Why This Black Woman is Driving Across the Country
Mapping Privilege, one Identity at a Time
Driving while Black is notably dangerous. There are names and hashtags that are constant reminders of this fact. Sandra Bland, Renisha McBride and now Terrence Crutcher, just to name a few.
And yet, I’m currently spending most of my time on the road. Currently, I’m writing you from Bismark, North Dakota, after a month of traveling through the Midwest, West, and South. Cincinnati, Minneapolis, Milwaukee, New Orleans, Houston, Wichita, Denver, Salt Lake City and Vegas, all in the past few weeks. A lot of say things like, ‘Aren’t you worried?’ ‘It’s not safe on the road’. But as a Black woman, I don’t feel like I’m particularly safe, anywhere.
Like a lot of Americans, this hateful rhetoric of this election season and recent movements focused on addressing police brutality, racial inequality, and sexual assault, have led to some deep self-reflection, and I’ve been thinking a lot about how varying identities and privileges have not only shaped my life, but affect other individuals and whole communities.
Over the past year, I’ve used my various platforms as a comedian, writer, and diversity trainer to explore how privilege shows up in a lot of different areas. As a trained MSW and the former Regional Director of Education for the Anti-Defamation League, I’ve done a lot of training with schools, universities, workplaces and organizations on addressing bias. That work infused into my art as a comedian an writer, form creating EquiTable, a humorous app that made national headlines for ‘solving’ the wage gap, to investigating how the existence of systematic racism in the city of Baton Rouge contributed to the unfortunate shooting death of Alton Sterling for a major publication, to producing a comedy festival highlighting sex positive, queer art in San Francisco to further a culture of consent- I’ve been a part of how privilege is discussed on the national conversation and one thing is now clear to me:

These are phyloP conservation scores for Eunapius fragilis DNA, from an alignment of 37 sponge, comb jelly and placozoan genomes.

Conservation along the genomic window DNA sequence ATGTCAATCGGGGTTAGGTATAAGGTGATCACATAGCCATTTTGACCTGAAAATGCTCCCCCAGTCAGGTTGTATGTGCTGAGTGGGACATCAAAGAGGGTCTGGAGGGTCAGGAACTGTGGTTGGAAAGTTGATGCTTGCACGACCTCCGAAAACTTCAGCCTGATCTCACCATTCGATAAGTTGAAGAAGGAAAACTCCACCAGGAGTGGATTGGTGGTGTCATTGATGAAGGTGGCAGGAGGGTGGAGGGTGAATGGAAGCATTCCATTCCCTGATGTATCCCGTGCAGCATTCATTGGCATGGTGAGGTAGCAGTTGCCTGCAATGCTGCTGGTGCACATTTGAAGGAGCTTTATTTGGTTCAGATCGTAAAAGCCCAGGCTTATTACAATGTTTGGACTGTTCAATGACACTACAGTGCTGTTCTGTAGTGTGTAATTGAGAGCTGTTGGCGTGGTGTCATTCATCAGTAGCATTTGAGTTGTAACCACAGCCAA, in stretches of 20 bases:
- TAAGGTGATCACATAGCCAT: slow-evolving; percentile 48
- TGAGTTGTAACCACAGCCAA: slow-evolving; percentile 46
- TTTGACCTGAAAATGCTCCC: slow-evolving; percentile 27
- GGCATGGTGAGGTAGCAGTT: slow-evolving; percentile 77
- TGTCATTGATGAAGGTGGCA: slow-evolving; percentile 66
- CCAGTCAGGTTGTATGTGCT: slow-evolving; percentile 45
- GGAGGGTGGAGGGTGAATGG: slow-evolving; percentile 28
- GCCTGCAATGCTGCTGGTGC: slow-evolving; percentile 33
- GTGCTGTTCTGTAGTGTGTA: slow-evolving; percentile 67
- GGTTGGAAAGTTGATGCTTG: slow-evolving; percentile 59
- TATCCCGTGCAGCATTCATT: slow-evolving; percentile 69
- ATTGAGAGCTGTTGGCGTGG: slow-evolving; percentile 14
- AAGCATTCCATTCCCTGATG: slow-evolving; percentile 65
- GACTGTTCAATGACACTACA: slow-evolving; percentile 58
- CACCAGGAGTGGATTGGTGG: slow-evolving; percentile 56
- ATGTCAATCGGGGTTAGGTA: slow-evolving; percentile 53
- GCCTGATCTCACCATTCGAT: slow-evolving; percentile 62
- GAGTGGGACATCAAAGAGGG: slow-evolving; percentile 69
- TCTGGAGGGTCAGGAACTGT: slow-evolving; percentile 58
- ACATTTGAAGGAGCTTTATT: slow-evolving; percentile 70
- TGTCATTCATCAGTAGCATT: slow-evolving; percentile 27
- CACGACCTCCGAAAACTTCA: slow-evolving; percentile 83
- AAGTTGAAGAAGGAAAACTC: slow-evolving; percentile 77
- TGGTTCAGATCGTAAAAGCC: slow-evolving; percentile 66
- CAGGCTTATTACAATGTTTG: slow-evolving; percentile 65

We’re not talking to each other, we’re talking at each other.
Some of us are still trying to figure out, ‘what is this privilege thing anyway’? Some have decided it definitely doesn’t exist. Some just see one aspect of privilege- like race, or gender, and are blind to everything else. And thanks to digital segregation, we are consistently being exposed to things that confirm what we already believe. Despite numerous think-pieces, sketches and podcasts hoping to expand the conversation around privilege and identity- we all end up preaching to our own respective choirs.
I realized I wanted to change the focus to how we talk about privilege and identity, to how we listen to privilege and identity.
There’s no better way to do that than to get out and have real life conversations with people. To actually ask someone how they feel and then- just listen. What does privilege mean to you? What are the ways your identity has played a role in your life. How do you feel people see you? I started talking to folks in the Bay Area, a lot of folks, from all walks of life. And then I realized that wouldn’t be enough- where you are from and where you live have so much influence on how you would see these issues. So I left the Bay Area, and started driving- across the country to talk to folks about their understanding and experiences. And I’m still driving. And so began #MappingPrivilege
Out of genuine curiosity, and in the spirit of honesty and bridge building — I have conversations about identity and privilege from folks from all backgrounds and belief systems. I’m not neutral so I do share my thoughts and perspectives, but I understand that the story of a person’s lived experience should be not up for debate — and everyone can learn something by listening. As someone who does a lot of driving, you realize we all have a lot of blindspots.
Despite how polarizing and ugly things may seem to get, everyday I’m inspired and comforted by the people I meet and the things we share in common- the need to feel a sense of belonging. The desire to feel safe, and secure, and heard. It’s the one thing we can all agree on. Support this journey and this work